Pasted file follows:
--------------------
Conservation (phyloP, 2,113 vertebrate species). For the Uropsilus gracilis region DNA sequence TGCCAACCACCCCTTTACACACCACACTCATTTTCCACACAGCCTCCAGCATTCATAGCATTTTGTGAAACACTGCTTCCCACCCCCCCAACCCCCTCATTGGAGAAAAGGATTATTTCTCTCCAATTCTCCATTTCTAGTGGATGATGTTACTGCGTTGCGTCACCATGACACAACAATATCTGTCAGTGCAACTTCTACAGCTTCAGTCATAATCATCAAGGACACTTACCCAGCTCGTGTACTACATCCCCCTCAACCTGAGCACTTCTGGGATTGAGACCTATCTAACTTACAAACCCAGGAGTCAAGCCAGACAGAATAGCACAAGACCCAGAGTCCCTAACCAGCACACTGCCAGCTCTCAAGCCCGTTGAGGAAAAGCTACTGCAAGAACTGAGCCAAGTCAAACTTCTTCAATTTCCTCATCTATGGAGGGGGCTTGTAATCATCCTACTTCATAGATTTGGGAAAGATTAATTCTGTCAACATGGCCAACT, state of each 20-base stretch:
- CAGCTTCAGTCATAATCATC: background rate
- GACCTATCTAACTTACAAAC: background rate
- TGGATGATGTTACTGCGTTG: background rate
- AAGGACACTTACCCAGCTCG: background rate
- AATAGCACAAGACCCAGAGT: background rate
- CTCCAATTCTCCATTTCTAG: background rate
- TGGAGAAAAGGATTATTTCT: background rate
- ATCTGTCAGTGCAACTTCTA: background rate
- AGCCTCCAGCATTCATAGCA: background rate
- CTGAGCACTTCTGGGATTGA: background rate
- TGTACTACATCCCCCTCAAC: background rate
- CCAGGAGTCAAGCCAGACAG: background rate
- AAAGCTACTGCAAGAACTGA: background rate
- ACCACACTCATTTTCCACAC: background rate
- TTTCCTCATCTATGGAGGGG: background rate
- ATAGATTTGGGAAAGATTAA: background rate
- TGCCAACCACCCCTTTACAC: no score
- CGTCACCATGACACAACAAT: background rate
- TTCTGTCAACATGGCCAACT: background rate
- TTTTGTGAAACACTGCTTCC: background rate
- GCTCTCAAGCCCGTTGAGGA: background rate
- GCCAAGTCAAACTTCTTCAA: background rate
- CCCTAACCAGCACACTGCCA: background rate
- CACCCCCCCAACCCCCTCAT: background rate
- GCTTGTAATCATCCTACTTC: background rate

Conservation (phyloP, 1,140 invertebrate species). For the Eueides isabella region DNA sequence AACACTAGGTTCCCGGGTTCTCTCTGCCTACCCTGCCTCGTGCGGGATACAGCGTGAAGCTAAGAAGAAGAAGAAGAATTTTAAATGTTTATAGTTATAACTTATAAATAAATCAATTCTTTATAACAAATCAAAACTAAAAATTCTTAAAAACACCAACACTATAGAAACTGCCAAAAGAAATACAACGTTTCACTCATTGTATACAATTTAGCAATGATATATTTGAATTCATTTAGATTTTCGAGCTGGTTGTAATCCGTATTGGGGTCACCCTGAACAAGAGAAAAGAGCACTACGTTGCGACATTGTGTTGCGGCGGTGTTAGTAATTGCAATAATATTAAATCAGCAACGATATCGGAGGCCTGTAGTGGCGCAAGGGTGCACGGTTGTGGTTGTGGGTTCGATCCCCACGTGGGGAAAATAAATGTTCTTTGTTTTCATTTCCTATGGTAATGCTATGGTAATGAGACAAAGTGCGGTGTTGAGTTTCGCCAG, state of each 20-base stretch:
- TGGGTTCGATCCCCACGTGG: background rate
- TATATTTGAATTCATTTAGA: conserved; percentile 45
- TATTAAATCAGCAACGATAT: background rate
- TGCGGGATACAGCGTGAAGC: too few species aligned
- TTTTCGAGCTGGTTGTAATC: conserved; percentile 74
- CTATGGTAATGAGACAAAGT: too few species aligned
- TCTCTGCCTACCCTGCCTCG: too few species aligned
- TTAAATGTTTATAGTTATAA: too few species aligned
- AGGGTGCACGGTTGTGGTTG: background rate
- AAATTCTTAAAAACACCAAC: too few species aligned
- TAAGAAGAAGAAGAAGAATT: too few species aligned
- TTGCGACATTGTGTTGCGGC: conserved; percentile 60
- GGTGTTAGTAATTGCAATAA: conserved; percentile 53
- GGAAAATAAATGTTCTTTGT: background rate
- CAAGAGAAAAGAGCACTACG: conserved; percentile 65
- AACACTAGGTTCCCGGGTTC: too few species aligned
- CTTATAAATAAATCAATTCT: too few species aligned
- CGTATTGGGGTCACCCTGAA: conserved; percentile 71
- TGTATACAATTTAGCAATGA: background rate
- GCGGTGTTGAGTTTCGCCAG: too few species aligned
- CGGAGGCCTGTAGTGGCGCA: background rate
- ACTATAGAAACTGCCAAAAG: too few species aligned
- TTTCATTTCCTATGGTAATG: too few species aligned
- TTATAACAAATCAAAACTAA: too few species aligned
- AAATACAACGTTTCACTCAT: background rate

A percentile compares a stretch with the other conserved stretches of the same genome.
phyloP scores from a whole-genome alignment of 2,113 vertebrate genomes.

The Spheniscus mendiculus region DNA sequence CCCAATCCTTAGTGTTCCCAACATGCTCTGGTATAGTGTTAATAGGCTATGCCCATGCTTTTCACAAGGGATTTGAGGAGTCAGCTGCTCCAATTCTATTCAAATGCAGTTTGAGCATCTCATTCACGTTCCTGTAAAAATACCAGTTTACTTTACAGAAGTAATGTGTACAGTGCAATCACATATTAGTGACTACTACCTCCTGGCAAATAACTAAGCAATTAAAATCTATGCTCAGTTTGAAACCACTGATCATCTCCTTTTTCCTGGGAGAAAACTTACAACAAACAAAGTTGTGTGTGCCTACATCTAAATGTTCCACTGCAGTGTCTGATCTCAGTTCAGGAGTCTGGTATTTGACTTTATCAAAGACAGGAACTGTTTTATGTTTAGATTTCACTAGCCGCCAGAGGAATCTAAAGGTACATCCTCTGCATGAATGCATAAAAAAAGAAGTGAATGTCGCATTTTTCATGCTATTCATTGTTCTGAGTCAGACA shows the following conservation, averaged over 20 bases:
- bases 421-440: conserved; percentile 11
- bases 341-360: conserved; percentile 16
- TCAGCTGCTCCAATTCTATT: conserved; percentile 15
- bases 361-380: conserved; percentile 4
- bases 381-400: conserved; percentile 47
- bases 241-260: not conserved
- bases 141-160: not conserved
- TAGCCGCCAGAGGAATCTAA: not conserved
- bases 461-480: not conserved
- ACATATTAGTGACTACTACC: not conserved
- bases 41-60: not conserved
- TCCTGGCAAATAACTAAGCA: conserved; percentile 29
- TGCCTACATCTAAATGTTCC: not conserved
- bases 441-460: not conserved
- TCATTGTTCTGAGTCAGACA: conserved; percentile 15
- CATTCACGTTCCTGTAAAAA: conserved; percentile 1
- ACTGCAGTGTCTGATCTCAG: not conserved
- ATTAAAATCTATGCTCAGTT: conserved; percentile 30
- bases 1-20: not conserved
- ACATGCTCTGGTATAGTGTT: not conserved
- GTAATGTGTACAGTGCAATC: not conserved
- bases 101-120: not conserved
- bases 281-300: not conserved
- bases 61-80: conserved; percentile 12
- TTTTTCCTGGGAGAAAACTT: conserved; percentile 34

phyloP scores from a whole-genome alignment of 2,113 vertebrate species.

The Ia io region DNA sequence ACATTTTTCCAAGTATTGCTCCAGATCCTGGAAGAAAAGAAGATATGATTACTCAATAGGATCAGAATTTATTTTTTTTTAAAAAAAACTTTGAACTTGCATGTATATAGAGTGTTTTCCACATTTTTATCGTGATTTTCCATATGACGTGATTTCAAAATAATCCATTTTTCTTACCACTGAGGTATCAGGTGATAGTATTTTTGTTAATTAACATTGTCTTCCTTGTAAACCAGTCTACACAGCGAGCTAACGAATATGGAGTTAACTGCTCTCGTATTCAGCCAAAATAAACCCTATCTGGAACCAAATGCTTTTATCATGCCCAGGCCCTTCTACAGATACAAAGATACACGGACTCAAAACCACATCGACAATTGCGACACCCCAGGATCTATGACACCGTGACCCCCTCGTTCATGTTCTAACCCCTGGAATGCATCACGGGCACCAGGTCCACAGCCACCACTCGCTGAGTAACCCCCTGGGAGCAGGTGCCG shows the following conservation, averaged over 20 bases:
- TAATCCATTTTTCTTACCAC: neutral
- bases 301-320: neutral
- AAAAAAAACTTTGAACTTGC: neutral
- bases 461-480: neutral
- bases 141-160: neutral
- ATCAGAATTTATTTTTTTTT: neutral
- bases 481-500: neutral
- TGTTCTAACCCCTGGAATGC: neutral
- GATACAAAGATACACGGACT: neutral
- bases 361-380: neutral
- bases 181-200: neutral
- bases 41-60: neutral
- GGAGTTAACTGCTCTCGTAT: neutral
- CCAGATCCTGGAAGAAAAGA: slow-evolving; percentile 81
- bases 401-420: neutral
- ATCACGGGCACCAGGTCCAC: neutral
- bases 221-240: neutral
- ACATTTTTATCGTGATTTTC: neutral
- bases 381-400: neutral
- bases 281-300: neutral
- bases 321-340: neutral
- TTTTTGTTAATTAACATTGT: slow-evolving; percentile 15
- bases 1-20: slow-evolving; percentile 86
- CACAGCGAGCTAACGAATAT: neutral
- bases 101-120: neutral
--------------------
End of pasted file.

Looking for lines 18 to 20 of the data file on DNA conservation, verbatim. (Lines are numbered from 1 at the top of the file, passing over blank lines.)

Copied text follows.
- TGCCAACCACCCCTTTACAC: no score
- CGTCACCATGACACAACAAT: background rate
- TTCTGTCAACATGGCCAACT: background rate